High-throughput sequencing analysis of post-liver transplantation HCV E2 glycoprotein evolution in the presence and absence of neutralizing monoclonal antibody.

Printer-friendly versionPrinter-friendly versionPDF versionPDF version
TitleHigh-throughput sequencing analysis of post-liver transplantation HCV E2 glycoprotein evolution in the presence and absence of neutralizing monoclonal antibody.
Publication TypeJournal Article
Year of Publication2014
AuthorsBabcock, GJ, Iyer, S, Smith, HL, Wang, Y, Rowley, K, Ambrosino, DM, Zamore, PD, Pierce, BG, Molrine, DC, Weng, Z
JournalPLoS One
Volume9
Issue6
Paginatione100325
Date Published2014
ISSN1932-6203
Abstract

Chronic hepatitis C virus (HCV) infection is the most common cause of end-stage liver disease, often leading to liver transplantation, in which case circulating virions typically infect the transplanted liver within hours and viral concentrations can quickly exceed pre-transplant levels. MBL-HCV1 is a fully human monoclonal antibody recognizing a linear epitope of the HCV E2 envelope glycoprotein (amino acids 412-423). The ability of MBL-HCV1 to prevent HCV recurrence after liver transplantation was investigated in a phase 2 randomized clinical trial evaluating six MBL-HCV1-treated subjects and five placebo-treated subjects. MBL-HCV1 treatment significantly delayed time to viral rebound compared with placebo treatment. Here we report results from high-throughput sequencing on the serum of each of the eleven enrolled subjects prior to liver transplantation and after viral rebound. We further sequenced the sera of the MBL-HCV1-treated subjects at various interim time points to study the evolution of antibody-resistant viral variants. We detected mutations at one of two positions within the antibody epitope--mutations of N at position 415 to D, K or S, or mutation of N at position 417 to S. It has been previously reported that N415 is not glycosylated in the wild-type E2 protein, but N417S can lead to glycosylation at position 415. Thus N415 is a key position for antibody recognition and the only routes we identified for viral escape, within the constraints of HCV fitness in vivo, involve mutating or glycosylating this position. Evaluation of mutations along the entire E1 and E2 proteins revealed additional positions that changed moderately before and after MBL-HCV1 treatment for subsets of the six subjects, yet underscored the relative importance of position 415 in MBL-HCV1 resistance.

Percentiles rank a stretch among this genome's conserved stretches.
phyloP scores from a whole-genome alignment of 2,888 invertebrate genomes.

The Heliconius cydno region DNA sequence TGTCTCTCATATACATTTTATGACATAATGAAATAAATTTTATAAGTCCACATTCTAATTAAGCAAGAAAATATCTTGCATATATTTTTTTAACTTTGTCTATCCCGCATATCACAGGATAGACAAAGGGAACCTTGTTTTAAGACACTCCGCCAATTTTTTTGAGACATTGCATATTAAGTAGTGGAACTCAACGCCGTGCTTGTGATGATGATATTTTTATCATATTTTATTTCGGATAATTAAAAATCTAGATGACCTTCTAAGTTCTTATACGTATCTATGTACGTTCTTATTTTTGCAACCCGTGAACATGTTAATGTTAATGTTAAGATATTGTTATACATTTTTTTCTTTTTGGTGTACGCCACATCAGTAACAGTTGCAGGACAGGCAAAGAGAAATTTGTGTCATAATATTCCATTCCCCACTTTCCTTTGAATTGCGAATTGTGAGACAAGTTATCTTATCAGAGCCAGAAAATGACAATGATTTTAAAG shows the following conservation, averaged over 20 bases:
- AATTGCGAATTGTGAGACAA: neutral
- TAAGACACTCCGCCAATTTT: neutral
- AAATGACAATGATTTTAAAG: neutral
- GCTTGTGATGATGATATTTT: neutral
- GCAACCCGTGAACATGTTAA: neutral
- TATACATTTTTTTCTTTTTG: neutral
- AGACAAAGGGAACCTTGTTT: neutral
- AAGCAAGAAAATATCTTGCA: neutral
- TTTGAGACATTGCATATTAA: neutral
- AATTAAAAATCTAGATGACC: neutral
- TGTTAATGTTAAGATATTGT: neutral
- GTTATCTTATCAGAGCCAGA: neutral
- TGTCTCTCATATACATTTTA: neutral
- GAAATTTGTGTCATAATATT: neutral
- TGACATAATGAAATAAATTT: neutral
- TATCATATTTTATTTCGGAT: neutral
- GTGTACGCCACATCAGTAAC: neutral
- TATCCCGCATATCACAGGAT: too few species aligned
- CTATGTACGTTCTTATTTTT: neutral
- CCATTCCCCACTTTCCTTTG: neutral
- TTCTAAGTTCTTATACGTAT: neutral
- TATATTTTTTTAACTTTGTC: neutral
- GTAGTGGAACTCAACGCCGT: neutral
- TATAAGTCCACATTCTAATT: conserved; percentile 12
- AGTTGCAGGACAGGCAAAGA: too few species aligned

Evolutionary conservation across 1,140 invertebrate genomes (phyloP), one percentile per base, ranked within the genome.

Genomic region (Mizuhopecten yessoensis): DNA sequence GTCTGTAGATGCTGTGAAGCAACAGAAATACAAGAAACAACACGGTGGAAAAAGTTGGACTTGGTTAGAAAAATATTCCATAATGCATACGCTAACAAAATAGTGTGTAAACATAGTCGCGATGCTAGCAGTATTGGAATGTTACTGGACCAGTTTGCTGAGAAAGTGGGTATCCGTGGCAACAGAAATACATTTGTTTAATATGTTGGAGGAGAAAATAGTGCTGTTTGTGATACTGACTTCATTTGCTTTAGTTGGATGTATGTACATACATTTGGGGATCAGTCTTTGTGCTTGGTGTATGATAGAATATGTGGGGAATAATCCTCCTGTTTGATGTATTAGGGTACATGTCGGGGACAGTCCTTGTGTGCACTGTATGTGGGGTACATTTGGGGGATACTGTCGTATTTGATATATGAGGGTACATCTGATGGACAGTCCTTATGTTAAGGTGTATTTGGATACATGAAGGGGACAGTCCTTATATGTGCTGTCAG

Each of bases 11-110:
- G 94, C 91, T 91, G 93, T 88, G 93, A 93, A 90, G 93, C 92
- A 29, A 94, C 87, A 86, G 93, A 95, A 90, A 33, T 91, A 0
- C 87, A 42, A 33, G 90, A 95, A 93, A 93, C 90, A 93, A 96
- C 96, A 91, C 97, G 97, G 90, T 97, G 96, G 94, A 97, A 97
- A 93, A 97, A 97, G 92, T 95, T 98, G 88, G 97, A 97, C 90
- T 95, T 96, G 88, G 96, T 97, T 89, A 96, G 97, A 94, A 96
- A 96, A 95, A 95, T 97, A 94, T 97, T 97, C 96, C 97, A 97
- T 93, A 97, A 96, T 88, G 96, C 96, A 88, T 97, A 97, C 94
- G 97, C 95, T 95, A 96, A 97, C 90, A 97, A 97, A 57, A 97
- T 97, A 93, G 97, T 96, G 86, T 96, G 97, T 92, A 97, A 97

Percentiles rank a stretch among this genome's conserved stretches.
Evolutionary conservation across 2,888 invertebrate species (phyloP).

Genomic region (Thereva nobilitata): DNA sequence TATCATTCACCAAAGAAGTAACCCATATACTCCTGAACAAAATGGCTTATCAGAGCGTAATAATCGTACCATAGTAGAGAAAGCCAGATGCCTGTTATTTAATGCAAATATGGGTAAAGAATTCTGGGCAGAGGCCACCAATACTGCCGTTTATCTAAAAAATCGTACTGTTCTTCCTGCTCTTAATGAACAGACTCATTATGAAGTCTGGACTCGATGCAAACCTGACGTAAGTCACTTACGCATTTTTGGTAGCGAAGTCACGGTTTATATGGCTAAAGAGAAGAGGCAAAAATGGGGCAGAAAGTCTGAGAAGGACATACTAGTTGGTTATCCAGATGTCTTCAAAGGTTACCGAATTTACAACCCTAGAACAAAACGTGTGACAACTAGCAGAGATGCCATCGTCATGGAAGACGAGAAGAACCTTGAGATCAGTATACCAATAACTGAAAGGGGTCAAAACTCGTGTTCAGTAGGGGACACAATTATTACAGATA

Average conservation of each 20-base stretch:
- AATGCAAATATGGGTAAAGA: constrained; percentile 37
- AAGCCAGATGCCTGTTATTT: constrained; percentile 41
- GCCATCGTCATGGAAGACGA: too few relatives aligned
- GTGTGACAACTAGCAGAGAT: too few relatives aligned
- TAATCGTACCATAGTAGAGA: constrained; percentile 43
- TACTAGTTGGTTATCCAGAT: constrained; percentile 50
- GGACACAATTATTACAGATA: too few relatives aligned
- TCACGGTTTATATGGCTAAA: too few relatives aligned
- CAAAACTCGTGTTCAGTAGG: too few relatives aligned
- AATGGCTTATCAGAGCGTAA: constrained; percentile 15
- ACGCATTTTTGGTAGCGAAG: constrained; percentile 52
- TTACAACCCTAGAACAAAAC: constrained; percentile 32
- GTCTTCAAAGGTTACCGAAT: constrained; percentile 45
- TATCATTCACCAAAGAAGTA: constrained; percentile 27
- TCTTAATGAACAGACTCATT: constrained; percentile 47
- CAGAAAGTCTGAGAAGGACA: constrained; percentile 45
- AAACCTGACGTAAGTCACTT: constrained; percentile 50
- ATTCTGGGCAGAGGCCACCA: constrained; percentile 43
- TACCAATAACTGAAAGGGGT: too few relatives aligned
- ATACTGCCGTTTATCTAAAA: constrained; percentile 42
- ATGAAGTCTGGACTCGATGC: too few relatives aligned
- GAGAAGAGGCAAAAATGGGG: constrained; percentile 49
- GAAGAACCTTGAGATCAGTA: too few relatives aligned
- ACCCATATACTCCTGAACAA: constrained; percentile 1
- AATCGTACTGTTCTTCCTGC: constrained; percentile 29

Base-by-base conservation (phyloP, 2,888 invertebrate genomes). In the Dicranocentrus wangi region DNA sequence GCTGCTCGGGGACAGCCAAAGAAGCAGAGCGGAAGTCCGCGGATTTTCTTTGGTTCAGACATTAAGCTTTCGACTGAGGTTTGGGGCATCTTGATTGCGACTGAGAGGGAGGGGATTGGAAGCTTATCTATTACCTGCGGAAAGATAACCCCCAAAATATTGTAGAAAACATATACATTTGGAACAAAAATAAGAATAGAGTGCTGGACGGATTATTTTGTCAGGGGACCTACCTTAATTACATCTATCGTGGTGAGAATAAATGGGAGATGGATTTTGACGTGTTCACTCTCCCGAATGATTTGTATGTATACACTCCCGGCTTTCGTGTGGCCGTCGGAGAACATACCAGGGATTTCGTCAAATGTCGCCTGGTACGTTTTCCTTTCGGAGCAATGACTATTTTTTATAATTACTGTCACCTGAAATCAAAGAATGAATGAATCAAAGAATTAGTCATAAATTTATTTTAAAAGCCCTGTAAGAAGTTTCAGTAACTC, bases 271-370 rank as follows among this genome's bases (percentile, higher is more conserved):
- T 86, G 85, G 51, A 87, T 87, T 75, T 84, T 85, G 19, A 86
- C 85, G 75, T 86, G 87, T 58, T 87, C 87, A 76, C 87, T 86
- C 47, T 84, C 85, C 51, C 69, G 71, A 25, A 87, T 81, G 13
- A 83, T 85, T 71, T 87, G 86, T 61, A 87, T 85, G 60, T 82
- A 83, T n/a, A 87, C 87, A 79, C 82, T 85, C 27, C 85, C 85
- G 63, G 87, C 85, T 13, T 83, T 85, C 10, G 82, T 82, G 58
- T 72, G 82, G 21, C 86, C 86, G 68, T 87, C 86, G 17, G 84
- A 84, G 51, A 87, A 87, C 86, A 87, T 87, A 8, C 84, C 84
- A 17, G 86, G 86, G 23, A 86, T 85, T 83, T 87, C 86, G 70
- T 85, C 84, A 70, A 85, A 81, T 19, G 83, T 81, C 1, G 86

DOI10.1371/journal.pone.0100325
Alternate JournalPLoS ONE
PubMed ID24956119
PubMed Central IDPMC4067308